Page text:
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At 7:10 A. M., I awoke with this shocking dream:

I’m alone, watching a horrifying scene: a bald nude unconscious man, with pasty skin, lays on the ground surrounded by enemies, their steel-toed boots kicking him. One of them covered his privates with a rag when a cameraman came by and began taping. 

This dream from the collective unconscious still shivers my innards—more visceral than accounts of Nazi and Soviet torture that I’ve studied over the years. Even the morning spent at Germany’s Dachau concentration camp was tamed by the sense of it being a tourist attraction, with informative signage.

Stunned, I still shudder. Long ago, I learned that the Dreamer tells the truth: hatred, anger, and penchant to retaliate—even with violence—behaviors I would never own in the conscious world, hide within the shadow of my psyche.

But such behaviors come with being human. Following the collapse of inner restraints, instinctual madness zings through dripping caves like bats: their mayhem terrifies. We all have breaking points, and I have mine, whether expressed or not.

The concentrated negative/evil energies, all masculine, also suggest the collapse of my own, in the face of my mortality, given the minuscule increase in my symptoms, from month to month. No longer is it appropriate to remain passive, unconscious like the victim. I am still breathing and the Twelve Steps of CPA are still to be practiced.

The antidote to this insanity is found in Step One: humble acceptance of my powerlessness and the acceptance of the unacceptable; then on to the cleansing and forgiving Steps, with Higher Power’s release of noxious energies and restoration to wholeness, until the next time.

It takes daily practice…

This quote from Arundhati Roy, an Indian author, actress, and political activist, prompted me to share it with others:

“What is this thing that has happened to us? It’s a virus, yes. In and of itself, it holds no moral brief. But it is definitely more than a virus.

“It has made the mighty kneel and brought the world to a halt like nothing else could. Our minds are still racing back and forth, longing for a return to normalcy, trying to stitch our future with our past and refusing to acknowledge the rupture. But the rupture exists.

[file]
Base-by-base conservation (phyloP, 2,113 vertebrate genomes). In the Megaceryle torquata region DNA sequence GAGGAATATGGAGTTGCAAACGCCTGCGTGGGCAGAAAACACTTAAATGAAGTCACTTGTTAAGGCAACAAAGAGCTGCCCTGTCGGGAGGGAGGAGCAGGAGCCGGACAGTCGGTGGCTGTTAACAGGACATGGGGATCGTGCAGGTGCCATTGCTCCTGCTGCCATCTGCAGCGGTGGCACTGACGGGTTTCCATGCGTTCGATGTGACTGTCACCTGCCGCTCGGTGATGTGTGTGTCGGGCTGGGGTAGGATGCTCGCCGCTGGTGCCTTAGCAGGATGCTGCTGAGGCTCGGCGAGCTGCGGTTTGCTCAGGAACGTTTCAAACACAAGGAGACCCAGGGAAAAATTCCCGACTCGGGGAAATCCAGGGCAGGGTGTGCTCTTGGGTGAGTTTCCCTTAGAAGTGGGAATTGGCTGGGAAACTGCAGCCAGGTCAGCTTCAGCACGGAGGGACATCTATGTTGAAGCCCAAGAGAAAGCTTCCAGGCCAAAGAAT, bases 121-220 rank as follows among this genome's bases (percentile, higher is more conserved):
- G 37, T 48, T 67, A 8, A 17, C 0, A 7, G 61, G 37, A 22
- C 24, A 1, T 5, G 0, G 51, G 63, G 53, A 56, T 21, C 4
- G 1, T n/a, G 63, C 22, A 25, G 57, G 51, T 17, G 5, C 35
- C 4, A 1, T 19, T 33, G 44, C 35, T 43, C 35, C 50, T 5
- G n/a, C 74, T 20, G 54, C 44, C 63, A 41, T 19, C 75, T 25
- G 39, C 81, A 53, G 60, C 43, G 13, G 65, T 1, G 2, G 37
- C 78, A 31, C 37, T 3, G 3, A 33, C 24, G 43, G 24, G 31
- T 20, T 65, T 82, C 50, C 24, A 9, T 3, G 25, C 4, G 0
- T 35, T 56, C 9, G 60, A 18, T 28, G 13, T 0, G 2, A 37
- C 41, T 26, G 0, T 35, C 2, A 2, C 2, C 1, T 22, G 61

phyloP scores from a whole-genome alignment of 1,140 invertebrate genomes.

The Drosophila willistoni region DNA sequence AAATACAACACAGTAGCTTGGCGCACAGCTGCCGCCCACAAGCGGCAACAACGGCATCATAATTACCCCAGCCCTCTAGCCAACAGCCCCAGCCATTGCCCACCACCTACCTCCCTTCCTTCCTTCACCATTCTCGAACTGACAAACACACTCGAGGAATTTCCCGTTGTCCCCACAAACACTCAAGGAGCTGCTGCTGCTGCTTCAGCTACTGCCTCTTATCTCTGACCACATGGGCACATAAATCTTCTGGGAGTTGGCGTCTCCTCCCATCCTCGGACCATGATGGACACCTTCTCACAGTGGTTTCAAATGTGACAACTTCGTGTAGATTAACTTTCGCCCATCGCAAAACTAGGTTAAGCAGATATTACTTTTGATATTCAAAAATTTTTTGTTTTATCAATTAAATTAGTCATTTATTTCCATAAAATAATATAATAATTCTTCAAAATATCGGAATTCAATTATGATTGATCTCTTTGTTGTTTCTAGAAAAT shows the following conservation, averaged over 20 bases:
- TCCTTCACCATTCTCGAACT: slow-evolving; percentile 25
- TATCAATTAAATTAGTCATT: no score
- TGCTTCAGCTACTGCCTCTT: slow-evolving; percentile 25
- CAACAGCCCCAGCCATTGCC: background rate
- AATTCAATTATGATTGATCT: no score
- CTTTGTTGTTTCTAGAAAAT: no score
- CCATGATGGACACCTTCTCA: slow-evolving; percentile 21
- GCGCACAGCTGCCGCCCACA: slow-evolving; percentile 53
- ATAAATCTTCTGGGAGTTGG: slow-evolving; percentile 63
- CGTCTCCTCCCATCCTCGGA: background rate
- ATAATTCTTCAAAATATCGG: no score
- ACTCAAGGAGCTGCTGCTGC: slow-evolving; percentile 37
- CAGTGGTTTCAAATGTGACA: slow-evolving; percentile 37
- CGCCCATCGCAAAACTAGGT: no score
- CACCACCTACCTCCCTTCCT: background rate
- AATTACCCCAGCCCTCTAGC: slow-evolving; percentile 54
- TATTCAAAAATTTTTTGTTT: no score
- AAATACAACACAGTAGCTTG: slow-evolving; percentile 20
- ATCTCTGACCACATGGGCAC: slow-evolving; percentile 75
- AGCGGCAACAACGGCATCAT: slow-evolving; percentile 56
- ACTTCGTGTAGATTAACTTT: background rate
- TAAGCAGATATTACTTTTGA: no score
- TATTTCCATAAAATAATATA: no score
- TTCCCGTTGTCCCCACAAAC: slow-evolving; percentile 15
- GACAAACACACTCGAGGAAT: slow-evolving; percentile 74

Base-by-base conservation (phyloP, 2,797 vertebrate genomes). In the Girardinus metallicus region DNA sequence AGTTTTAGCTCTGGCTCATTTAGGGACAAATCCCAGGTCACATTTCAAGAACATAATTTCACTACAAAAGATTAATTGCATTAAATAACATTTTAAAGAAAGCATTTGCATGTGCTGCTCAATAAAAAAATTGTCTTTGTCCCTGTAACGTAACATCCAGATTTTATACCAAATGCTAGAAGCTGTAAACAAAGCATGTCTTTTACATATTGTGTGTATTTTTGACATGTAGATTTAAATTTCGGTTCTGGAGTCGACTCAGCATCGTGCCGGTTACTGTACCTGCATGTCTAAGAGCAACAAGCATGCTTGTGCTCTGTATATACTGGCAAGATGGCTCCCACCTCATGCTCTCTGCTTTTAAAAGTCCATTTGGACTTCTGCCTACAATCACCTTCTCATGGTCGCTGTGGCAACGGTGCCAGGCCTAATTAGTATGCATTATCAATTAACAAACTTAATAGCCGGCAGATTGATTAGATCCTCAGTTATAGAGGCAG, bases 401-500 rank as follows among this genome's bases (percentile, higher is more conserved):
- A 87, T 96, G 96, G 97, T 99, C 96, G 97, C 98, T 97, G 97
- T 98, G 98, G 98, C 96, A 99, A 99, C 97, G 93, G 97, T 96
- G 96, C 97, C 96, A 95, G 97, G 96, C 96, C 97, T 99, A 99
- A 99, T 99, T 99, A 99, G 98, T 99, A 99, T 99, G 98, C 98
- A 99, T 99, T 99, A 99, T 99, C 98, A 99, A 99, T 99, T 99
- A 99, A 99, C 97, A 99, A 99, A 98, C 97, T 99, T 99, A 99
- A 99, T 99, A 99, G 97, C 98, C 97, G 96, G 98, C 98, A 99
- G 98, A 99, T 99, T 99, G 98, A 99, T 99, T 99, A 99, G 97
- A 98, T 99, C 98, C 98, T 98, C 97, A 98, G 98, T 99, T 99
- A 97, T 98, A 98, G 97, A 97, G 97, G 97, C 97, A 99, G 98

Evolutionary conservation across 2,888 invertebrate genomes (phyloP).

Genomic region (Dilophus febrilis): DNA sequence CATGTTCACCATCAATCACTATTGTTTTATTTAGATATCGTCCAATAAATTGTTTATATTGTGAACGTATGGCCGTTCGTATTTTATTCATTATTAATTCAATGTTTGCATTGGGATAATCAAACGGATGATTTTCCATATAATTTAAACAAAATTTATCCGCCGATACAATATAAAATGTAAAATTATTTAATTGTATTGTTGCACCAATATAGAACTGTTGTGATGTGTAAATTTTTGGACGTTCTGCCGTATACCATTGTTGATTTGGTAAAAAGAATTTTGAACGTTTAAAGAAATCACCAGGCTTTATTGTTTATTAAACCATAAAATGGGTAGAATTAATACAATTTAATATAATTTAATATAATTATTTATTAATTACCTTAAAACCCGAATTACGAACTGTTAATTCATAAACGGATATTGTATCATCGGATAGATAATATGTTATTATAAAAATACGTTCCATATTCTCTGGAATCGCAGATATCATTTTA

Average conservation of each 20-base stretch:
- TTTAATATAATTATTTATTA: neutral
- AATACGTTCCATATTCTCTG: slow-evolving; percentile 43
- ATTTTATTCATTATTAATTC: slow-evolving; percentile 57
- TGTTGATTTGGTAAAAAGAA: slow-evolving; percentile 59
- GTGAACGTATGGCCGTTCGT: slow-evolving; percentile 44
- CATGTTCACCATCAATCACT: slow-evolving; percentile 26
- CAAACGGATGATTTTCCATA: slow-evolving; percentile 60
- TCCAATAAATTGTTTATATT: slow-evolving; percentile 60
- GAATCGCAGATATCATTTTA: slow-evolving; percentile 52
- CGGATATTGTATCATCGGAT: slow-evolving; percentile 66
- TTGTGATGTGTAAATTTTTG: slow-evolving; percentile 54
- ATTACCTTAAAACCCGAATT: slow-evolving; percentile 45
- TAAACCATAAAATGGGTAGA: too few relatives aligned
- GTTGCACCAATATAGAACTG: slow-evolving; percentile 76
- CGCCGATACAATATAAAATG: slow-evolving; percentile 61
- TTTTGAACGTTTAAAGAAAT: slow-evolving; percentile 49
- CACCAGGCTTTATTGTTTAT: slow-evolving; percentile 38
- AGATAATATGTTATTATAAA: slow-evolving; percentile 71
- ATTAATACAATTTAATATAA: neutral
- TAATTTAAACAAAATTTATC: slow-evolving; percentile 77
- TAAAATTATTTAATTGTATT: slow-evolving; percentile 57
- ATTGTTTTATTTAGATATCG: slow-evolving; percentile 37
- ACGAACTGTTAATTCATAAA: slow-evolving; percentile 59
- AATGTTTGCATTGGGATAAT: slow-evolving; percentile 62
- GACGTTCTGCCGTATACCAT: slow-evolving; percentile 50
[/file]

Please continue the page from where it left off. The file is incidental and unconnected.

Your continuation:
“And in the midst of this terrible despair it offers us a chance to rethink the doomsday machine we have built for ourselves. Nothing could be worse than a return to normalcy. Historically, pandemics have forced humans to break with the past and imagine their world anew.

“This one is no different. It is a porthole, a gateway between one world and the next. We can choose to walk through it, dragging the carcasses of our prejudice and hatred, our avarice, our data banks and dead ideas, our dead rivers and smoking skies behind us.

“Or we can walk through lightly, with little luggage and ready to imagine another world. And ready to fight for it.”

“Let’s have a look,” said the serviceman from Arenz Pest Management as he knelt down, flipped on his flashlight, and poked through the dark stubble massed in the corner of my back porch. I looked over his shoulder, eager to have expert eyes analyze this disorder that had reappeared since last week’s vacuuming.Text Box: “I don’t see this very often,” he said squinting, adjusting his uniform cap. “You’ve got lots of spiders in your attic—having a bash. What you see on the floor are the remains of dead insects they spit out. See that opening in the joint, above the windows? That’s where they’re having the bash. In time, the spiders will die off, and so will your problem. Keep vacuuming in the meantime.” 

As I reflected upon this experience, a metaphor surfaced. The spiders are likened to covert spin-doctors, propagandist experts, and masters of media distortion; they take a truth, chew through it, and spit out what is foreign to their ideologies. What remains is deadly and creates havoc within the populace, asleep with their eyes wide open. In no way can societies live in harmony. The sickness even permeates those in leadership roles.

On the other hand, “the clean of heart,” simple, humble folks, often poor, are like trained servicemen and women who adhere to the whole truth in their psyches, name the half-truths in our maniacal culture spinning around us, and find solidarity with the like-minded.

There is a way out, but it requires consciousness and work. In the meantime, as counseled by the Arenz tech, “Keep vacuuming!”

isolated red vacuum cleaner.3d render.See also:

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